Our Perspective on the U.S. Debt Ceiling Debates

June, 2023


  • The debt ceiling is the amount of money Congress has authorized the government to borrow. The ceiling has been raised 78 times since 1960.
  • While resolving the debt ceiling fight is unclear, it is only one of many factors that impact security prices.
  • An informed mix of diversified equity and fixed income investments is the best long-term approach for handling uncertainty.

If continuous debate over the debt ceiling gives a sense of déjà vu, well, we’ve seen this before. The Federal debt ceiling, or limit, reflects the amount of money the United States Congress has authorized the government to borrow. Congress authorizes such increases about the time the previous authorized limit has been reached. Congress has acted to raise the debt ceiling 78 distinct times since 1960.1 Occasionally, policymakers have struggled to reach consensus.

The US effectively reached the debt limit back in January, triggering “extraordinary measures” by the Treasury Department to continue servicing existing debts and obligations. But Treasury Secretary Janet Yellen has warned about an “X-date” when “extraordinary measures” may be exhausted.2 As the X-date approaches, many wonder how a breach of the debt ceiling could impact their saving and investing strategies.

While daily media attention may worry you, negative outcomes are not certain. Historically, Congress has always raised the debt limit, and even if Congress failed to increase the limit by the X-date, unless you receive a government salary, your impact may be muted. Interest and principal payments on federal debt for those relying on such vehicles will be paid timely. But trying to predict possible scenarios is unnecessary, given that investment markets have already priced in a range of outcomes. Looking beyond the speculation and sticking to an sensible investment plan is likely the best plan.

Prices over Pundits

Until the political path clears, heightened volatility in both the equity and fixed income markets may be observed. But many factors beyond politics impact security prices. In the debt ceiling crisis of 2011, US Treasury yields declined during the period surrounding the culmination of the tense negotiations that resolved in August of that year (see Exhibit 1), despite S&P downgrading the credit rating on US sovereign debt from AAA to AA+.3 This is the very opposite of what you might suppose. The rewards for holding long-term fixed income instruments increased during that time.

Exhibit 1: Falling Yield

Daily 5-Year US Treasury Yield, 2011

graph - Exhibit 1: Falling Yield - Daily 5-Year US Treasury Yield, 2011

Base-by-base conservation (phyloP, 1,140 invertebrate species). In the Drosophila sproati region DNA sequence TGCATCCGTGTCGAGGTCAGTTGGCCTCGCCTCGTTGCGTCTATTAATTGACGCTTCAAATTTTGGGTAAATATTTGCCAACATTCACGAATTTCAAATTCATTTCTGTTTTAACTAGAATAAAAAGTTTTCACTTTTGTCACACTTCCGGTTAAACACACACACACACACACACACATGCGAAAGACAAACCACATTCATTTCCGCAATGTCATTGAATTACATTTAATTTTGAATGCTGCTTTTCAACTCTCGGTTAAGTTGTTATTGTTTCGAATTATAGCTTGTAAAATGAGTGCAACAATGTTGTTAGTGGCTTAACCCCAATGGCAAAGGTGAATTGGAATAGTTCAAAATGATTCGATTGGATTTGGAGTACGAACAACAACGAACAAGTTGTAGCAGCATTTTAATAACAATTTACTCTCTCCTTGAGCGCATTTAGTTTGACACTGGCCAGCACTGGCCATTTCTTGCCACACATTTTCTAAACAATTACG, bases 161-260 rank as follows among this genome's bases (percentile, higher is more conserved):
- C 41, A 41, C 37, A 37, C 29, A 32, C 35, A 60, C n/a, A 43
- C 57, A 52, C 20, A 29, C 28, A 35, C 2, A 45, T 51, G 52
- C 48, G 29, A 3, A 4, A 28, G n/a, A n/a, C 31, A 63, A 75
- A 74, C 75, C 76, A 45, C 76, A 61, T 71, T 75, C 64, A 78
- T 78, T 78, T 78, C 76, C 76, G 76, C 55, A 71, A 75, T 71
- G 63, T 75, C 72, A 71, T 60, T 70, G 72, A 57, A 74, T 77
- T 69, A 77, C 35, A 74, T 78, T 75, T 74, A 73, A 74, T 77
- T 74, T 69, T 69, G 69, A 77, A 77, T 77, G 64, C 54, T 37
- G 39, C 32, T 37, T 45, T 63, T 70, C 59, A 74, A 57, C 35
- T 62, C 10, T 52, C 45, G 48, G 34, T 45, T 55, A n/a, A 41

Source: U.S. Department of the Treasury. Past performance is no guarantee of future results.

Flexibility over Forecasts

Market volatility is only part of investing risk. Accepting uncertainty long-term and sticking with your plan is essential to earning unpredictable risk premiums. Planning with a flexible and adaptive investment process navigates volatile market environments for those staying focused on their planning goals. Selling out during a market jump could compromise years of progress when a reversal unexpectedly occurs.

Our approaches have built-in flexibility and this enables managers of your portfolios to adapt to changes in market prices or credit spreads in real time. That includes, for example, avoiding unnecessary trading during times of heightened volatility. Certain types of investment strategies, like traditional indexing, have constraints limiting their flexibility due to their forced tracking to a particular index regardless of changing market conditions.

Designing flexible investment portfolios and processes gives portfolio managers and traders additional tools to skillfully manage ongoing risks, potentially reduce costs, and maintain a focus on higher expected returns even during times of heightened market volatility. This year, measures of interest rate volatility on US Treasury securities have been elevated (see Exhibit 2) but are integrated into managing our client portfolios.

Exhibit 2: Interesting Times

Interest rate volatility on US Treasury securities, 1988–April 30, 2023*

graph - Exhibit 2 - Interesting Times - Interest rate volatility on US Treasury securities, 1988–April 30, 2023*

Source:Data sourced from Bloomberg on May 18, 2023. ICE BofA index data © 2023 ICE Data Indices, LLC.
Based on ICE Bank of America MOVE Index, a yield-curve-weighted index of normalized implied volatility on 1-month Treasury options. Past performance is not a guarantee of future results. Indices are not available for direct investment; therefore, their performance does not reflect the expenses associated with the management of an actual portfolio.

Diversification over Debates

When uncertainty has increased, flexible diversification is a most important risk management tool. Although a US government technical default likely would temporarily shock markets globally, we believe our informed systematic balanced equity and fixed income allocation approach with Dimensional Fund Advisors – based on your investment policy – is your most reliable way to successfully ride out a coming storm.


1. “Debt Limit,” US Department of the Treasury.

2. “Debt Limit Letter to Congress Members,” US Department of the Treasury, May 15, 2023.

3. Credit rating agencies like Standard & Poor’s Corporation (S&P) rate the credit quality of debt issues. S&P’s scale is from AAA to D with intermediate ratings of (+) or (-) offered at each level between AA and CCC.